Series set to swing Saturday evening

Mar. 07, 2013 @ 06:27 PM

The Side Street Strutters will present the group’s newest production, “Shiny Stockings,” with the help of vocalist Meloney Collins on Saturday at 8 p.m. in the Vance-Granville Community College Civic Center in Henderson.

An energetic and diverse performance is anticipated.

“It’s great music and it’s exciting arrangements — and I will compliment the band — it’s great musicianship, great vocals and great stage presence by Meloney,” said Robert Verdi, the band’s tenor saxophone. “She’s just winning over everybody’s hearts.”

Featured performers at Disneyland for more than 20 years, some members of the group were cast in a show at the park with Collins in the lead role about four years ago.

“I was honored to be asked,” said Collins. “There were quite a few musicians who performed in that show at Disneyland, but the musicality and musicianship — Rob Verdi and Vince Verdi, Paul Johnson stood out. And I noticed that right away.”

Two years later, Vince saw her performing at another show and approached her about doing something with the Strutters, setting in motion the groundwork for “Shiny Stockings.”

“It got its name from a popular song that was written and performed in the 1930s and ’40s, so this whole show focuses around the swing era music of the 1930s and ’40s,” he said. “You talk about names like Glenn Miller, Duke Ellington, Tommy Dorsey, Benny Goodman, Count Basie; and singers, like say Ella Fitzgerald — this is what we’re focusing on and so that’s what folks are going to get. And they’re going to get an eight-piece swing band which is going to come straight at them.”

The band will be switching between vocal numbers (all handled by Collins) and instrumental pieces, with a variety of styles and tempos.

The first performance by the group (with Collins in tow) came about a year ago. They’ve got about a dozen behind them now. And improvisation remains integral.

“It’s really gelled now to exactly the right pacing and the right songs,” Verdi said.

In addition to varying her delivery, Collins also stressed the importance of body movement to her performance.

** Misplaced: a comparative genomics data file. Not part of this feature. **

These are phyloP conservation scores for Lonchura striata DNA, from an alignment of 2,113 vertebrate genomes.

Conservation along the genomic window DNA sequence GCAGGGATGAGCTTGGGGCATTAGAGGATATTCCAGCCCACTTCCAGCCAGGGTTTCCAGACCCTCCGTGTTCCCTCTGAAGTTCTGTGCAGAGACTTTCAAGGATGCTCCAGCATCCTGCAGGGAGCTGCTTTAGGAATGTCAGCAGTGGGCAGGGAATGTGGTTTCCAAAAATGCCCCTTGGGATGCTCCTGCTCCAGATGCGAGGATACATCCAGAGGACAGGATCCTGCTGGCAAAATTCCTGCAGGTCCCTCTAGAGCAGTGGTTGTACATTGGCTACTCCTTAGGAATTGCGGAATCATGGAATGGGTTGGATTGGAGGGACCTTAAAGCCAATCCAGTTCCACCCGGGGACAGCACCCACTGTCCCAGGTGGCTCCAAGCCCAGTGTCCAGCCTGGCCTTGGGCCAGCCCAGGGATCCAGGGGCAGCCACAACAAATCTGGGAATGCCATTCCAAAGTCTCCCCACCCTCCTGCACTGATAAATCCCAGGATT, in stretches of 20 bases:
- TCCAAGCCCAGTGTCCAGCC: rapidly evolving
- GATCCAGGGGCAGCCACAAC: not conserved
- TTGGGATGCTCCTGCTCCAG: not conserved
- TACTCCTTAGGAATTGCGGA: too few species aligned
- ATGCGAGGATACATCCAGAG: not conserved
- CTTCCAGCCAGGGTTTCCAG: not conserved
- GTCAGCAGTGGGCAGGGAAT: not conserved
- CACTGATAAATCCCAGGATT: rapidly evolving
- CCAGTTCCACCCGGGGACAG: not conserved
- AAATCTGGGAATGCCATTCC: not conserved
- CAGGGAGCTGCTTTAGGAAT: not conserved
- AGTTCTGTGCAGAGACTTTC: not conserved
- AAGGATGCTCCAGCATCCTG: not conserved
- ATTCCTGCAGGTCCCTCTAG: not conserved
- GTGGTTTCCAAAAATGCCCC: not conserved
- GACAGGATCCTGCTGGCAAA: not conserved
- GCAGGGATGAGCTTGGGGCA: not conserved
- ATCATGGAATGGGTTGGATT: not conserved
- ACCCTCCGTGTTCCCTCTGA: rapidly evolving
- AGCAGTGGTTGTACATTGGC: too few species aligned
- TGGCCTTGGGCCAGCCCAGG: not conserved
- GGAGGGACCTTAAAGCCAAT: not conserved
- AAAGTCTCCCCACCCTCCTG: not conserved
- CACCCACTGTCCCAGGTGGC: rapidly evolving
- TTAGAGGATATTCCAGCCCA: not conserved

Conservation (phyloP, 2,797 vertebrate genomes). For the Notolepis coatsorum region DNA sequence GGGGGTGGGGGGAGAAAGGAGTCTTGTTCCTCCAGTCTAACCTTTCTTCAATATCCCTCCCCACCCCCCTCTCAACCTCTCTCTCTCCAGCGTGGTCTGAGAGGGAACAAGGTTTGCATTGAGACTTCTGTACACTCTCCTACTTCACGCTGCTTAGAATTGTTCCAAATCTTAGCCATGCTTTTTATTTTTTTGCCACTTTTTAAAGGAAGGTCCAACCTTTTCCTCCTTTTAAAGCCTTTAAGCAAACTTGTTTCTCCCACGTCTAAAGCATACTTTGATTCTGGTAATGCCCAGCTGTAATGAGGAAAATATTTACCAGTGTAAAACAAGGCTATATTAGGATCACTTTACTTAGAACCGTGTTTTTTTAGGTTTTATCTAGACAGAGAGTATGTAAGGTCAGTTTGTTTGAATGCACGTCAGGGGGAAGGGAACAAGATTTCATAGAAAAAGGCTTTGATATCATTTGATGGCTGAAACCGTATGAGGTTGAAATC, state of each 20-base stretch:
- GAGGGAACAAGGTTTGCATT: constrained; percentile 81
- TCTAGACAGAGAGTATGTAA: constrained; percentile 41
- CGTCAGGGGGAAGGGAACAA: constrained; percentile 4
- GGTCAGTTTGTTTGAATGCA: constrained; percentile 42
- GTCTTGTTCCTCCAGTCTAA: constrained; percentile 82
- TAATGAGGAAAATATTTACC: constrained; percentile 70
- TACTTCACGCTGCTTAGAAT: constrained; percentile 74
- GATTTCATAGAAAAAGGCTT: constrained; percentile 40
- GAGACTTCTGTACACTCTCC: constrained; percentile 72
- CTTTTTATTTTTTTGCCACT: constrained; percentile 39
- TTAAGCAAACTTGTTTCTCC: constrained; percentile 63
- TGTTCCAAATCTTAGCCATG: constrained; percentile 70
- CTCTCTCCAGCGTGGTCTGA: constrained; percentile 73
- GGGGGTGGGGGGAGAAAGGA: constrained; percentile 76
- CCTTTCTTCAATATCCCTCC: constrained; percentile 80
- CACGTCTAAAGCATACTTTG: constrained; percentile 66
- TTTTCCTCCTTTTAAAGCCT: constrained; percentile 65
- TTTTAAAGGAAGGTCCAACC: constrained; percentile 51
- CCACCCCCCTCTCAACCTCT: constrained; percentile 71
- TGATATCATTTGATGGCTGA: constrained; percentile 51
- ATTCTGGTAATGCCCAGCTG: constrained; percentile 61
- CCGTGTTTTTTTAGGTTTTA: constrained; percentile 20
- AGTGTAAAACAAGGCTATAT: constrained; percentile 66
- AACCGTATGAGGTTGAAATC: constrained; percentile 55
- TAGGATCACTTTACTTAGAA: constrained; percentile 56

“I was a theater major in college,” she said. “So, even when I’m singing jazz, the lyrics from a lot of these jazz songs from the ’30s and ’40s Big Band era are just so expressive. So, I approach it as an actress as well. Sometimes it requires me standing still and really emoting and being very direct, like with ‘At Last.’ And sometimes I get to move around and have fun. Like, I do ‘Secret Love’ with just a rhythm section, and so I wander over to the piano, I wander over to the bass and I wander over to the drummer.”

However, engaging the audience is also important to her.

“I would say that the one constant is that I’m always relating with the audience. I think it’s a give and take. We’re sharing. I’m giving something, they’re receiving it. And they give it back to me with their smiles and their cries, and you can see them nodding their head and they’re recognizing a tune.”

And that recognition is growing.

“You do a thing like ‘Sing, Sing, Sing,’ if you’re familiar with that, it’s a classic,” said Verdi. “Of course, an older audience would definitely recognize it but even younger audiences — the younger folks are getting hipper to this music and they’re embracing it.”

“I’ve seen people from age 90 all the way to age 7 and they’re all smiling asking for an autograph,” Collins said. “So, I think that’s a pretty good sign.”

Including a 15 minute-intermission, the show runs just under two hours. Afterward, the band will hold a meet and greet. CDs and an in-concert DVD will be available for purchase.
Admission is only for season ticket holders. More information is available from the Henderson Community Concert Association at (252) 492-1726.

Contact the writer at dwilson@hendersondispatch.com.